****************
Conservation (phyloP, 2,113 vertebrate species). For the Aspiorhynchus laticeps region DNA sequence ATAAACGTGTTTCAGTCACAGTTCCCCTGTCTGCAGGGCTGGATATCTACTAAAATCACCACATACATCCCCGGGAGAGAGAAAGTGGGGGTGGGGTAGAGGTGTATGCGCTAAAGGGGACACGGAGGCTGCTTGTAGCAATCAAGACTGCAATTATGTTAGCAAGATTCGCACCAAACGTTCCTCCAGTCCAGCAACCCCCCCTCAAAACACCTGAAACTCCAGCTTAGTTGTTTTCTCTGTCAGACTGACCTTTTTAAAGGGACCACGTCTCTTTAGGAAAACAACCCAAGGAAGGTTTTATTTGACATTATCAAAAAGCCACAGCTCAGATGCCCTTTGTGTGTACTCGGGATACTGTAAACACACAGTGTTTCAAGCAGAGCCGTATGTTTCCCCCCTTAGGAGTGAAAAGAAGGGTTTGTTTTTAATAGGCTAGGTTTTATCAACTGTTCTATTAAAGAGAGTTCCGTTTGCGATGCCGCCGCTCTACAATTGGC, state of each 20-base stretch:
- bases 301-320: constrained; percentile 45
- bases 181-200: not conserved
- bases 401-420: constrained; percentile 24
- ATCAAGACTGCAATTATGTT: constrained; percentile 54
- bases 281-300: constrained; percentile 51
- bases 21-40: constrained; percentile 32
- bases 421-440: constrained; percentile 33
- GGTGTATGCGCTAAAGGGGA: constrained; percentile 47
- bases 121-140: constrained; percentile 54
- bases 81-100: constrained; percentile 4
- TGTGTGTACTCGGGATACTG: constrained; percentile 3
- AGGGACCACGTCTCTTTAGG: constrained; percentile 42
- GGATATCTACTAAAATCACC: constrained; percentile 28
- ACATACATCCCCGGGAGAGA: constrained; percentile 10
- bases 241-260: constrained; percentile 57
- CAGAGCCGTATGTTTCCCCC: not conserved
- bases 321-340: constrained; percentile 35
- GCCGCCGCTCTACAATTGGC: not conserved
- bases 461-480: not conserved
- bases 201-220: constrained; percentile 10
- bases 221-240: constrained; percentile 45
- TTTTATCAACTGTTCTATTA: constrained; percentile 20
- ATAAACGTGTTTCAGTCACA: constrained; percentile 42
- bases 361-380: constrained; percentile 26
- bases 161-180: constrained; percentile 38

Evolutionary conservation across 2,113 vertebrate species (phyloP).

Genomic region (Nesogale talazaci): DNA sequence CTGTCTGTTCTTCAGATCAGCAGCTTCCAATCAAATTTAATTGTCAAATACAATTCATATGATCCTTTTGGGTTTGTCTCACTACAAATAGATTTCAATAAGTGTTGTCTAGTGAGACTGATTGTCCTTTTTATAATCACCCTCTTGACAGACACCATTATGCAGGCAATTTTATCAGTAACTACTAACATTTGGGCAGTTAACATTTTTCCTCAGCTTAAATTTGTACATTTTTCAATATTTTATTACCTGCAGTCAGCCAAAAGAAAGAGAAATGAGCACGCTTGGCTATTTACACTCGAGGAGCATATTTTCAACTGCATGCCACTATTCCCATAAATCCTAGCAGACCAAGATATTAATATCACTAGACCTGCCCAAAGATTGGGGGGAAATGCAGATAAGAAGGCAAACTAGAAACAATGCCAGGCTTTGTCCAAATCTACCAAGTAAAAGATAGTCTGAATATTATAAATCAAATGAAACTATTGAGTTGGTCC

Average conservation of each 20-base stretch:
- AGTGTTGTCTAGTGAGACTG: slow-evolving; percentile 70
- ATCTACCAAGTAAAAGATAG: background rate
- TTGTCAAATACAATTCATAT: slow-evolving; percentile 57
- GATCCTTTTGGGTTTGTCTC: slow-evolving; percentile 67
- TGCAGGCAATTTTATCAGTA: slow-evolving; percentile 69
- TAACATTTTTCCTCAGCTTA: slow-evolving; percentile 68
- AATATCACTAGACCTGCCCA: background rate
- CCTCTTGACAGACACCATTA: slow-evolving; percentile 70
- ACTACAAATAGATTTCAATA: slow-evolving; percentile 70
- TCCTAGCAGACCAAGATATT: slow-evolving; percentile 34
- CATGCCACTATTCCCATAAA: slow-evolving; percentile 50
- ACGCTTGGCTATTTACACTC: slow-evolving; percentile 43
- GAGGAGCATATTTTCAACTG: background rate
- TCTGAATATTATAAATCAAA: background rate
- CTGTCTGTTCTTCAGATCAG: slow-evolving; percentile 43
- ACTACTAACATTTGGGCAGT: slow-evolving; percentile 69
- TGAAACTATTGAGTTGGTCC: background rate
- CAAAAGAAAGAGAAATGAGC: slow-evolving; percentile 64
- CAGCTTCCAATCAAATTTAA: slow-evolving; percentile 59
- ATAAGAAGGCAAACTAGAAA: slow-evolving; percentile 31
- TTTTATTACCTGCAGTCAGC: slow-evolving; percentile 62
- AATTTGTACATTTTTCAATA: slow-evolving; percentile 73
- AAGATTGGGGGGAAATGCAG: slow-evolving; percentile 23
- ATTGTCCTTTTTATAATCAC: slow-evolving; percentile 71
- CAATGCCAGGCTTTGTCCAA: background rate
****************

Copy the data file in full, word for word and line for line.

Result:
Conservation (phyloP, 2,113 vertebrate species). For the Aspiorhynchus laticeps region DNA sequence ATAAACGTGTTTCAGTCACAGTTCCCCTGTCTGCAGGGCTGGATATCTACTAAAATCACCACATACATCCCCGGGAGAGAGAAAGTGGGGGTGGGGTAGAGGTGTATGCGCTAAAGGGGACACGGAGGCTGCTTGTAGCAATCAAGACTGCAATTATGTTAGCAAGATTCGCACCAAACGTTCCTCCAGTCCAGCAACCCCCCCTCAAAACACCTGAAACTCCAGCTTAGTTGTTTTCTCTGTCAGACTGACCTTTTTAAAGGGACCACGTCTCTTTAGGAAAACAACCCAAGGAAGGTTTTATTTGACATTATCAAAAAGCCACAGCTCAGATGCCCTTTGTGTGTACTCGGGATACTGTAAACACACAGTGTTTCAAGCAGAGCCGTATGTTTCCCCCCTTAGGAGTGAAAAGAAGGGTTTGTTTTTAATAGGCTAGGTTTTATCAACTGTTCTATTAAAGAGAGTTCCGTTTGCGATGCCGCCGCTCTACAATTGGC, state of each 20-base stretch:
- bases 301-320: constrained; percentile 45
- bases 181-200: not conserved
- bases 401-420: constrained; percentile 24
- ATCAAGACTGCAATTATGTT: constrained; percentile 54
- bases 281-300: constrained; percentile 51
- bases 21-40: constrained; percentile 32
- bases 421-440: constrained; percentile 33
- GGTGTATGCGCTAAAGGGGA: constrained; percentile 47
- bases 121-140: constrained; percentile 54
- bases 81-100: constrained; percentile 4
- TGTGTGTACTCGGGATACTG: constrained; percentile 3
- AGGGACCACGTCTCTTTAGG: constrained; percentile 42
- GGATATCTACTAAAATCACC: constrained; percentile 28
- ACATACATCCCCGGGAGAGA: constrained; percentile 10
- bases 241-260: constrained; percentile 57
- CAGAGCCGTATGTTTCCCCC: not conserved
- bases 321-340: constrained; percentile 35
- GCCGCCGCTCTACAATTGGC: not conserved
- bases 461-480: not conserved
- bases 201-220: constrained; percentile 10
- bases 221-240: constrained; percentile 45
- TTTTATCAACTGTTCTATTA: constrained; percentile 20
- ATAAACGTGTTTCAGTCACA: constrained; percentile 42
- bases 361-380: constrained; percentile 26
- bases 161-180: constrained; percentile 38

Evolutionary conservation across 2,113 vertebrate species (phyloP).

Genomic region (Nesogale talazaci): DNA sequence CTGTCTGTTCTTCAGATCAGCAGCTTCCAATCAAATTTAATTGTCAAATACAATTCATATGATCCTTTTGGGTTTGTCTCACTACAAATAGATTTCAATAAGTGTTGTCTAGTGAGACTGATTGTCCTTTTTATAATCACCCTCTTGACAGACACCATTATGCAGGCAATTTTATCAGTAACTACTAACATTTGGGCAGTTAACATTTTTCCTCAGCTTAAATTTGTACATTTTTCAATATTTTATTACCTGCAGTCAGCCAAAAGAAAGAGAAATGAGCACGCTTGGCTATTTACACTCGAGGAGCATATTTTCAACTGCATGCCACTATTCCCATAAATCCTAGCAGACCAAGATATTAATATCACTAGACCTGCCCAAAGATTGGGGGGAAATGCAGATAAGAAGGCAAACTAGAAACAATGCCAGGCTTTGTCCAAATCTACCAAGTAAAAGATAGTCTGAATATTATAAATCAAATGAAACTATTGAGTTGGTCC

Average conservation of each 20-base stretch:
- AGTGTTGTCTAGTGAGACTG: slow-evolving; percentile 70
- ATCTACCAAGTAAAAGATAG: background rate
- TTGTCAAATACAATTCATAT: slow-evolving; percentile 57
- GATCCTTTTGGGTTTGTCTC: slow-evolving; percentile 67
- TGCAGGCAATTTTATCAGTA: slow-evolving; percentile 69
- TAACATTTTTCCTCAGCTTA: slow-evolving; percentile 68
- AATATCACTAGACCTGCCCA: background rate
- CCTCTTGACAGACACCATTA: slow-evolving; percentile 70
- ACTACAAATAGATTTCAATA: slow-evolving; percentile 70
- TCCTAGCAGACCAAGATATT: slow-evolving; percentile 34
- CATGCCACTATTCCCATAAA: slow-evolving; percentile 50
- ACGCTTGGCTATTTACACTC: slow-evolving; percentile 43
- GAGGAGCATATTTTCAACTG: background rate
- TCTGAATATTATAAATCAAA: background rate
- CTGTCTGTTCTTCAGATCAG: slow-evolving; percentile 43
- ACTACTAACATTTGGGCAGT: slow-evolving; percentile 69
- TGAAACTATTGAGTTGGTCC: background rate
- CAAAAGAAAGAGAAATGAGC: slow-evolving; percentile 64
- CAGCTTCCAATCAAATTTAA: slow-evolving; percentile 59
- ATAAGAAGGCAAACTAGAAA: slow-evolving; percentile 31
- TTTTATTACCTGCAGTCAGC: slow-evolving; percentile 62
- AATTTGTACATTTTTCAATA: slow-evolving; percentile 73
- AAGATTGGGGGGAAATGCAG: slow-evolving; percentile 23
- ATTGTCCTTTTTATAATCAC: slow-evolving; percentile 71
- CAATGCCAGGCTTTGTCCAA: background rate